The W. D. Hamilton Award for Outstanding Graduate Student Presentation is given to a current or recent graduate student who presents an outstanding talk based on their graduate work at the annual meeting. Finalists present their papers during a day-long symposium of Hamilton Award candidate talks. Continue reading to hear from five of the 2018 finalists about their experiences at the II Joint Congress on Evolutionary Biology in Montpellier, France.
The SSE Community Blog is looking for writers to report on the Evolution 2019 meeting in Providence, RI, USA. If you’re interested in informal scientific writing and reaching out to your colleagues who couldn’t make it to the meeting (and even those who were there and couldn’t be everywhere at once), please consider signing up! If you’d like to commit to writing a post, please contact blog editor Sasha Mushegian at firstname.lastname@example.org and mention which conference events you plan to cover. Continue reading to learn more about what we’re looking.
Beginning at Evolution 2019 in Providence, our meetings will include a group of vetted and trained attendees who will serve the community as Evo Allies. The role of an Evo Ally is to serve as a visible colleague who is available to offer support to Evolution Meeting participants who are targets of, or who witness, inappropriate behavior. The societies will sponsor training by our Safe Evolution officer (Dr. Sherry Marts) prior to the start of the meeting, and they will be designated with a special badge.
Evo Allies are there to listen, to help targets or witnesses deal with what has happened and to inform them of their options. The role of Evo Allies is to support individuals who have experienced or witnessed inappropriate behavior in making their own decision about whether or not to report it. Evo Allies do not participate in any aspect of investigating reports or sanctioning. Evo Allies also commit to creating safe spaces at the meeting by serving as active bystanders.
We currently have 26 Evo Allies from ASN, SSB and SSE who are in the process of vetting and training.
For more information about Safe Evolution, please check out the website: https://www.evolutionmeetings.org/safe-evolution.html
The societies sponsoring the 2017 Evolution meeting in Portland and the 2018 Evolution Congress in Montpellier required all conference participants to agree to a meeting Code of Conduct. We have recently released a transparency report that serves to inform attendees and society members about reported incidents, general outcomes of those reports, and steps taken by the societies to further prevent inappropriate behavior at our meetings. You can read the full report here. Visit the Safe Evolution page to learn more about the tri-societies’ commitment to promoting a safe, inclusive, and professional work environment at the joint Evolution Meetings.
Dr. Li is an assistant professor at the Boyce Thompson Institute on the Cornell University campus studying the evolutionary processes at the gene, genome, and microbiome levels that shaped the plant diversity. Read his full profile here.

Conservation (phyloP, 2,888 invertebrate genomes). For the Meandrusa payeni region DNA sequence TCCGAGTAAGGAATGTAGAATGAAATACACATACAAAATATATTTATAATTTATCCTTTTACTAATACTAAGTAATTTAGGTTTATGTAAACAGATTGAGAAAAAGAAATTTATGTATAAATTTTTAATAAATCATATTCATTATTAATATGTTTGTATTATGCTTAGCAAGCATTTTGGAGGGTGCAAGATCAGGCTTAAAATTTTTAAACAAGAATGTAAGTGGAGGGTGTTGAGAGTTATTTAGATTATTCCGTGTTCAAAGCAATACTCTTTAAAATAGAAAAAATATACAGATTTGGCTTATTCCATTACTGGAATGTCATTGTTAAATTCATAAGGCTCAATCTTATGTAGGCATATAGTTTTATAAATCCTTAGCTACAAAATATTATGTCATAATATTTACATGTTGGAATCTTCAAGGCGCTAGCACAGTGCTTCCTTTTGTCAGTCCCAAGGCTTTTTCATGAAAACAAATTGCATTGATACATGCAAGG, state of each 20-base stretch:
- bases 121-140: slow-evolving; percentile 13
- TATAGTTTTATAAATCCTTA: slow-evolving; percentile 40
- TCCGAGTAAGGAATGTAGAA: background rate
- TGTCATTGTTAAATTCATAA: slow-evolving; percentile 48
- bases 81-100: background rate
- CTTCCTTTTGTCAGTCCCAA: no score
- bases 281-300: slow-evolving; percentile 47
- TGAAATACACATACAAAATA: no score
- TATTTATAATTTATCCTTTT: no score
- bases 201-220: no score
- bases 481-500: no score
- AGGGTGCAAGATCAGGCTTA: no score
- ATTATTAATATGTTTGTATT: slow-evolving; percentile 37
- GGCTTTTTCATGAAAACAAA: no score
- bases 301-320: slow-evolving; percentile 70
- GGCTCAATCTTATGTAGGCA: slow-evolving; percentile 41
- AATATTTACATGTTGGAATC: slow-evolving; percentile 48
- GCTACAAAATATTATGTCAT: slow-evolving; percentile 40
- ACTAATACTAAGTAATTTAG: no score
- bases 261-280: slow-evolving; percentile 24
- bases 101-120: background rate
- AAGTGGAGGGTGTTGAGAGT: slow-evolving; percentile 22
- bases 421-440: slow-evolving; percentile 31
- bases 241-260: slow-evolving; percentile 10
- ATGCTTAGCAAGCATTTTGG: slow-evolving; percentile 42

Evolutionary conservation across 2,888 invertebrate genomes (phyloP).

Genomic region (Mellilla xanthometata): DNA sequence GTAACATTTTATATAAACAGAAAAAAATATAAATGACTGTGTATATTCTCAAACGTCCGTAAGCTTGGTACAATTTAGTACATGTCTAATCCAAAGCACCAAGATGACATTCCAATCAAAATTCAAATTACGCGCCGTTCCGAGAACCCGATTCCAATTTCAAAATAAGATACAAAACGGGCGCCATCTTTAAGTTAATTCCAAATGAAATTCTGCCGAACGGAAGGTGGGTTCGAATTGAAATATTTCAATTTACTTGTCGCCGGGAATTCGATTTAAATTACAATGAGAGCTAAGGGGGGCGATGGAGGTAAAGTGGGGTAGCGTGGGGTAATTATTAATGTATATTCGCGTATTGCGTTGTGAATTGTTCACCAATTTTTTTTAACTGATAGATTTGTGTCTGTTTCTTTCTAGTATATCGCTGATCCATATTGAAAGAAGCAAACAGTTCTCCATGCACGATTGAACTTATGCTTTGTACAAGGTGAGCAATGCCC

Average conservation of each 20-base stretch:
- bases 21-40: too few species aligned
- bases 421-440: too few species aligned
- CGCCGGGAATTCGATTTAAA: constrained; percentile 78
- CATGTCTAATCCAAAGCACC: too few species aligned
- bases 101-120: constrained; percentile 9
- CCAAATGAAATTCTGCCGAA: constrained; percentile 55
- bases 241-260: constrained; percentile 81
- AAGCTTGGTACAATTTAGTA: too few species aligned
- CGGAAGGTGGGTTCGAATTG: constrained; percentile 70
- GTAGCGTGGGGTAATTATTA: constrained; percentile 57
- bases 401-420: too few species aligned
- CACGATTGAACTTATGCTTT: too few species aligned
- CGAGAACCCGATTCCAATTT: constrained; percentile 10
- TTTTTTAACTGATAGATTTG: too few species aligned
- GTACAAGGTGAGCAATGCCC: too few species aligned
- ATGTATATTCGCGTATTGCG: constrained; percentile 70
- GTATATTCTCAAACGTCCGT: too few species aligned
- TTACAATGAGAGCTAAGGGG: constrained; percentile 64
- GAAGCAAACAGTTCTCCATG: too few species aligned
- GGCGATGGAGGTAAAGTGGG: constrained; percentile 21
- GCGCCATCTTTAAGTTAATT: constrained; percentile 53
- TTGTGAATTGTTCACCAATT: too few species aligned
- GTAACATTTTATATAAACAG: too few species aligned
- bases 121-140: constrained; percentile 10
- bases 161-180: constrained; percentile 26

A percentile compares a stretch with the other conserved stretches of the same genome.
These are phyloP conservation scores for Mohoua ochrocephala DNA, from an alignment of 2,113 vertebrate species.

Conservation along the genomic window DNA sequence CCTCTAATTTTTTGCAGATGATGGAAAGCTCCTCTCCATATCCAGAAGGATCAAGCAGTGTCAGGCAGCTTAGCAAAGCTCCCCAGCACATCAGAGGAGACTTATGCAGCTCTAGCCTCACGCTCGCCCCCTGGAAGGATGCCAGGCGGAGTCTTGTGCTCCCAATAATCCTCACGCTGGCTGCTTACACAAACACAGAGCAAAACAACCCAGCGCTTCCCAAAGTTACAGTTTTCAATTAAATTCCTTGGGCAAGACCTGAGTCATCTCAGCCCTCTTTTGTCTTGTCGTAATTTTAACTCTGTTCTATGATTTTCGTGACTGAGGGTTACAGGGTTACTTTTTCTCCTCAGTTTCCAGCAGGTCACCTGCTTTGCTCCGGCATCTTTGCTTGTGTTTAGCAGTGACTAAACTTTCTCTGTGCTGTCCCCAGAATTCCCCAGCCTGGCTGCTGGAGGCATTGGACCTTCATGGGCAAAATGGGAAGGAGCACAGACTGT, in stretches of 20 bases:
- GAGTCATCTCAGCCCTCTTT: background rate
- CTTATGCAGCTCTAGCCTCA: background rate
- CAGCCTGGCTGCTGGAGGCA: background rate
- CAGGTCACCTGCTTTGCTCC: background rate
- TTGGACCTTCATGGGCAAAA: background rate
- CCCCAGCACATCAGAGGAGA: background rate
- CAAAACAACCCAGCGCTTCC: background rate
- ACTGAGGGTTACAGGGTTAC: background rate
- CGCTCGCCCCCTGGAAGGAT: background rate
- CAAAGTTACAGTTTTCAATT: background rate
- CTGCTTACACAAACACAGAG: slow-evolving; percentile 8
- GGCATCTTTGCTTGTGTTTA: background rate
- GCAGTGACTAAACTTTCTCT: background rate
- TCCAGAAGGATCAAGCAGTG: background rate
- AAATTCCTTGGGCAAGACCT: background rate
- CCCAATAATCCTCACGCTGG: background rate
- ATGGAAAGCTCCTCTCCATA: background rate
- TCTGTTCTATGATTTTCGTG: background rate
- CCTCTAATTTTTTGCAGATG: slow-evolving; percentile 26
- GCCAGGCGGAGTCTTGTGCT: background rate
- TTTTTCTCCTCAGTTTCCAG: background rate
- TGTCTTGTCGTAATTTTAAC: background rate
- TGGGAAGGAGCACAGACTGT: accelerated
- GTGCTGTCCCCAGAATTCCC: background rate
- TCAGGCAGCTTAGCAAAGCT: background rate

Dr. Field is an assistant professor in evolutionary paleobiology in the Department of Earth Sciences at the University of Cambridge studying the macroevolutionary history of birds. Read his full profile here.
Congratulations to the 2019 Fisher Prize winner, Dr. Matthew Zuellig for his paper, “A two‐locus hybrid incompatibility is widespread, polymorphic, and active in natural populations of Mimulus” Evolution (2018) 72: 2394-2405. Read more about his elegant study here.
The Society for the Study of Evolution was founded in March, 1946. The objectives of the Society for the Study of Evolution are the promotion of the study of organic evolution and the integration of the various fields of science concerned with evolution. The Society publishes the scientific journal Evolution and co-publishes Evolution Letters along with the European Society of Evolutionary Biology. SSE also holds annual meetings in which scientific findings on evolutionary biology are presented and discussed.
By Monica R. Ticlla Ccenhua In my previous post, I claimed that we need to allocate time and effort to adopt good practices for computational reproducibility, because it will in the medium term increase our productivity and in the long term make the scientific process more robust and transparent. You might have rolled your eyes, […]
Right now, I’m in the middle of a big experiment. After weeks of carefully handling mosquito larvae and pupae, we now have over 9,000 adult mosquitoes divided among over a hundred buckets in a dozen incubation chambers. It’s now time to patiently wait for the mosquitoes to produce eggs. During this lull, the main thing […]
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by J.P. Lawrence As an early-career scientist, I tend to do a lot of introspection on where I would like to go with my career, what research I would like to do, and how I would like to influence the people around me. Lately, witnessing the current hostile climate facing science (as evidenced by the […]